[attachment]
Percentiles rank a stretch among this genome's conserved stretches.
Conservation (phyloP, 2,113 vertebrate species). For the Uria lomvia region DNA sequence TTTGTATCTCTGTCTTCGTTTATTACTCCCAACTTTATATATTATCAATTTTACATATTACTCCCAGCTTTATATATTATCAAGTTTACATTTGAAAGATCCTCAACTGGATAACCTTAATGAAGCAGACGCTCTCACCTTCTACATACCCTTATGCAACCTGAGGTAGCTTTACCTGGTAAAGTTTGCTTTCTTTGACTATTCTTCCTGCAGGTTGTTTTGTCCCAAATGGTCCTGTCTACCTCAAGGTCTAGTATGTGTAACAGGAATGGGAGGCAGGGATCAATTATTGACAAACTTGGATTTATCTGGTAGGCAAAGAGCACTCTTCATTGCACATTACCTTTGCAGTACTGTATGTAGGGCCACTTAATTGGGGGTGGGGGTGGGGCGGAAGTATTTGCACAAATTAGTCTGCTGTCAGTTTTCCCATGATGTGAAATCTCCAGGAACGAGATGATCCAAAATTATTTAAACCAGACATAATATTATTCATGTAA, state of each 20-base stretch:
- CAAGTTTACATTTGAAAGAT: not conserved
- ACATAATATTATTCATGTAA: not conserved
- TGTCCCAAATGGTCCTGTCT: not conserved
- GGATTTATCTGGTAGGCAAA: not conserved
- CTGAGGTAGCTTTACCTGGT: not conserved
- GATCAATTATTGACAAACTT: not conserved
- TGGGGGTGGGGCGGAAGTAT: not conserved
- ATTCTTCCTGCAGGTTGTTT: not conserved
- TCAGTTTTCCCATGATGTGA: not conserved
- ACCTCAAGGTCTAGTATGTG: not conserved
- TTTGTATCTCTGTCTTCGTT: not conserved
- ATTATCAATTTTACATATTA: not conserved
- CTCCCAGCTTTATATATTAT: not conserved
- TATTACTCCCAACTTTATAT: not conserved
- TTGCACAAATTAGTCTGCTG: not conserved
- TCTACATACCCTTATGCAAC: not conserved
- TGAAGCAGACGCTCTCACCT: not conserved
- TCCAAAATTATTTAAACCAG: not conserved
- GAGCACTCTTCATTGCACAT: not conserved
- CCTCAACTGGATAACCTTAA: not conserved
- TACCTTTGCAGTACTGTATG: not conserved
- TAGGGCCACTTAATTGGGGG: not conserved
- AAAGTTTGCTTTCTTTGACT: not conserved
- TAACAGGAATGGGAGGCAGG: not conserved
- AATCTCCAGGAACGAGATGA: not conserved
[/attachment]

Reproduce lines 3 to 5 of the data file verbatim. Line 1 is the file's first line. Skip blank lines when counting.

- CAAGTTTACATTTGAAAGAT: not conserved
- ACATAATATTATTCATGTAA: not conserved
- TGTCCCAAATGGTCCTGTCT: not conserved